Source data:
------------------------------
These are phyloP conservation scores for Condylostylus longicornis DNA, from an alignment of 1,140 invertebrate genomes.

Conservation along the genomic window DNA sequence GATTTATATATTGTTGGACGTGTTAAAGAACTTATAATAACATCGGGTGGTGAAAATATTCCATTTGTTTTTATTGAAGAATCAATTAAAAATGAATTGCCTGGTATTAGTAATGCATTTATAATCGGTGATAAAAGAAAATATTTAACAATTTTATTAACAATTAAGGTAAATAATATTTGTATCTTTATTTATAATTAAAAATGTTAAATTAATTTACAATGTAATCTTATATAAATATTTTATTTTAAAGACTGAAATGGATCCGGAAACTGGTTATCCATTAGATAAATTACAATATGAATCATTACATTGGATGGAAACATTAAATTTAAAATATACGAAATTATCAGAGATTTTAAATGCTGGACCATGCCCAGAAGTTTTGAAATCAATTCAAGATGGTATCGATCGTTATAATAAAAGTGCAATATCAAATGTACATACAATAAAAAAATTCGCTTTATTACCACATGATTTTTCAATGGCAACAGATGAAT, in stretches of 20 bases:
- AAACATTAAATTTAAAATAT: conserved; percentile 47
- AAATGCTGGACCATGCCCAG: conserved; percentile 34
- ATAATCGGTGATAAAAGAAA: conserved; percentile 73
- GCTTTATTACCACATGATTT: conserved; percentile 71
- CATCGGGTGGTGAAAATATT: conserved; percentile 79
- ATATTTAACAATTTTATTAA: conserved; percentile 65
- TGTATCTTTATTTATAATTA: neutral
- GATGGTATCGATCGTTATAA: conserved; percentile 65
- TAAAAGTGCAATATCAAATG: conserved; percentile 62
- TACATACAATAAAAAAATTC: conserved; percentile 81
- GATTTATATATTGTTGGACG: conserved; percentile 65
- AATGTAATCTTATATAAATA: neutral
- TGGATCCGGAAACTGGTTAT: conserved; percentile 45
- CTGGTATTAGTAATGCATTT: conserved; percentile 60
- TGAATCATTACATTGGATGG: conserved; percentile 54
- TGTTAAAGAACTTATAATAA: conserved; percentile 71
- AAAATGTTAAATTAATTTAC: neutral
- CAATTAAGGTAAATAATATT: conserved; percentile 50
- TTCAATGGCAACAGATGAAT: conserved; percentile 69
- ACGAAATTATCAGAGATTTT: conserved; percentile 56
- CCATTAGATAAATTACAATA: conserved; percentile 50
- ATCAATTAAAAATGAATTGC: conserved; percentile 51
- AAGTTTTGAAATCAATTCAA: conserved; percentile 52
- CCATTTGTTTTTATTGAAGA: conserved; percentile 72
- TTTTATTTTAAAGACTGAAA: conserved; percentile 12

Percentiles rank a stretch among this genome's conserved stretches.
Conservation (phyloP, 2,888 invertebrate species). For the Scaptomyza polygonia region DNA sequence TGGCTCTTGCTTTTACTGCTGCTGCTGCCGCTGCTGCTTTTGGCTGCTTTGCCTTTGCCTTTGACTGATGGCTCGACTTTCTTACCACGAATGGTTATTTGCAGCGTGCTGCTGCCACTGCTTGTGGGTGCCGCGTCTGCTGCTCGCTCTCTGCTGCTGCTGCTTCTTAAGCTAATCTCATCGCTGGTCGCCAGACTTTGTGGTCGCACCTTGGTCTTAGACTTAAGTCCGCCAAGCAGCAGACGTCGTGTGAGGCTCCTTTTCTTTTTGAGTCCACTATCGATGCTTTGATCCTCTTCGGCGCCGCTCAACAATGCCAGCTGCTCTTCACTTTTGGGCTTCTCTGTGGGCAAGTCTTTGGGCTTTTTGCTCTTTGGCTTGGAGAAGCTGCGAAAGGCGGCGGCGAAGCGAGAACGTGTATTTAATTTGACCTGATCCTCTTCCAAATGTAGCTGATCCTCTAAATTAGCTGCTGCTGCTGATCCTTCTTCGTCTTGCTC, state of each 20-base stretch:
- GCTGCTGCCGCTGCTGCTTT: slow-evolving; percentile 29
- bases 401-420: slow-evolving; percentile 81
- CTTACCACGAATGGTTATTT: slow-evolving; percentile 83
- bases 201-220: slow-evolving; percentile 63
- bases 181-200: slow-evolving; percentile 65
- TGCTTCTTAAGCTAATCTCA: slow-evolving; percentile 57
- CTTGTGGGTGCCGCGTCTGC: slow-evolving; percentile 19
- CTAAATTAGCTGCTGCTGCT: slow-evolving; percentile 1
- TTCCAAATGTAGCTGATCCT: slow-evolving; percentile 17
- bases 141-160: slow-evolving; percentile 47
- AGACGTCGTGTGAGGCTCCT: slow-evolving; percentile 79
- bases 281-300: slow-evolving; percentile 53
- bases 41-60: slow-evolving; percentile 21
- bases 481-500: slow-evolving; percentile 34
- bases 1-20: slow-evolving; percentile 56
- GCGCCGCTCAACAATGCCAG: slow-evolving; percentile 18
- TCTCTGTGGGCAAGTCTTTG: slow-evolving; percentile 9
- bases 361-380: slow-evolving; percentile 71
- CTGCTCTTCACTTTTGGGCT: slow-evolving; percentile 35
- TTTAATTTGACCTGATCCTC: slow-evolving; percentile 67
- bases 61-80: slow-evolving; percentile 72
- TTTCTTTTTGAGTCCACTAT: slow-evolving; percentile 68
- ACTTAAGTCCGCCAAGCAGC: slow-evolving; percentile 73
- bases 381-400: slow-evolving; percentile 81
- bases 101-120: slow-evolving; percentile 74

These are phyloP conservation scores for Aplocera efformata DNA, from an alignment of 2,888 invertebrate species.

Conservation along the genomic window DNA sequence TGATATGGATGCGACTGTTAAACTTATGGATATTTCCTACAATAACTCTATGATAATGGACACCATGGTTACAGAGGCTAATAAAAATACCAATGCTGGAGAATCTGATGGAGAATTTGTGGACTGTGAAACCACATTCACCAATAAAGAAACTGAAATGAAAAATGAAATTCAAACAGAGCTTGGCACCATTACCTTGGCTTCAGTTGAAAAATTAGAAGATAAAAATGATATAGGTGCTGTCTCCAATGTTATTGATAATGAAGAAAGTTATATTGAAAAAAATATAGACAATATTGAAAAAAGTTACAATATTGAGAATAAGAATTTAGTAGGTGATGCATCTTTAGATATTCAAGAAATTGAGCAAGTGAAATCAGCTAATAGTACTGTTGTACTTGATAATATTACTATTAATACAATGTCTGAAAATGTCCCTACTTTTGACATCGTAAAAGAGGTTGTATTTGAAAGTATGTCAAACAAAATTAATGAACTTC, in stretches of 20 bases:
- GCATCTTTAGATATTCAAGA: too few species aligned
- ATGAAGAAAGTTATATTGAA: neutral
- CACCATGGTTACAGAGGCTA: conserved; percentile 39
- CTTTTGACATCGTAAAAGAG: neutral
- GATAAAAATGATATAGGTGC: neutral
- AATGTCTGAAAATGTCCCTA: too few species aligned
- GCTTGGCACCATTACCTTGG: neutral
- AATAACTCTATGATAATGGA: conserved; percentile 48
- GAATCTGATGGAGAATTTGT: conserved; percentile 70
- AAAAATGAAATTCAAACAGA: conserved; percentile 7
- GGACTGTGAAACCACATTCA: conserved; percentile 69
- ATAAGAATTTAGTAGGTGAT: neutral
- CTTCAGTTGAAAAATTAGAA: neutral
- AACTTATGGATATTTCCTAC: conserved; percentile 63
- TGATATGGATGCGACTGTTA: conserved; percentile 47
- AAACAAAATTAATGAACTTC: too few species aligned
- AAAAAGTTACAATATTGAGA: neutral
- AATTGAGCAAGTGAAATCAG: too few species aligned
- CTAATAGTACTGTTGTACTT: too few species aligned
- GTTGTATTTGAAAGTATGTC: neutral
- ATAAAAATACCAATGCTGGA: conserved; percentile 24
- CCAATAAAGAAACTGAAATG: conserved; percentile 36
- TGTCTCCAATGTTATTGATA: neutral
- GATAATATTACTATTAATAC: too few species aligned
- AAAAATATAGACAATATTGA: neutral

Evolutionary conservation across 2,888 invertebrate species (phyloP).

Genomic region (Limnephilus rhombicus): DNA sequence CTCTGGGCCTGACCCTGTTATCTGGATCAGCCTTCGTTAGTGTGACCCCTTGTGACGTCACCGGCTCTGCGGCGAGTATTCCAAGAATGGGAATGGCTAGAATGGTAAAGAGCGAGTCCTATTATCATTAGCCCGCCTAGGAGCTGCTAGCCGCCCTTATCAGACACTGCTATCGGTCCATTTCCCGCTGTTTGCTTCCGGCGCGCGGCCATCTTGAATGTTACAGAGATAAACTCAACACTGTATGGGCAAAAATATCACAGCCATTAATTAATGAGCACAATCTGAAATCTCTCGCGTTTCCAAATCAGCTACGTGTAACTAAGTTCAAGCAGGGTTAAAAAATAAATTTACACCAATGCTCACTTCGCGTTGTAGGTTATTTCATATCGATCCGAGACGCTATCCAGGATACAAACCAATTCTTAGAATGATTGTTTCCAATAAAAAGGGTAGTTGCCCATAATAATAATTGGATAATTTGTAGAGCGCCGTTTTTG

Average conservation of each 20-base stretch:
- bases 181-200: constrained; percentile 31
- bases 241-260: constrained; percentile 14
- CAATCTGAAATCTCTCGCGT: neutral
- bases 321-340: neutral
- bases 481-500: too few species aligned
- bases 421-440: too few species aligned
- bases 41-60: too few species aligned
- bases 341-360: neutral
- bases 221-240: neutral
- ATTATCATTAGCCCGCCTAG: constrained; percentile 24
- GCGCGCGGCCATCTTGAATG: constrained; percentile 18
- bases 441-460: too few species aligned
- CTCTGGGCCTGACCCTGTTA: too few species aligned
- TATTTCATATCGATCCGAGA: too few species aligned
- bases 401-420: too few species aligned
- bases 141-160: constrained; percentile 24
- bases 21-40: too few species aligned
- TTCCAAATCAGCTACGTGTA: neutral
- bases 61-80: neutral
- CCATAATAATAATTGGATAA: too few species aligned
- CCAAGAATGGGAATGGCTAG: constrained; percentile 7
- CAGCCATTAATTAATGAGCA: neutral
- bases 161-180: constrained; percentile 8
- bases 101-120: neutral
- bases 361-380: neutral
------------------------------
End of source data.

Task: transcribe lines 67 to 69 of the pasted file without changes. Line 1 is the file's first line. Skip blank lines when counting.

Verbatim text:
- GGACTGTGAAACCACATTCA: conserved; percentile 69
- ATAAGAATTTAGTAGGTGAT: neutral
- CTTCAGTTGAAAAATTAGAA: neutral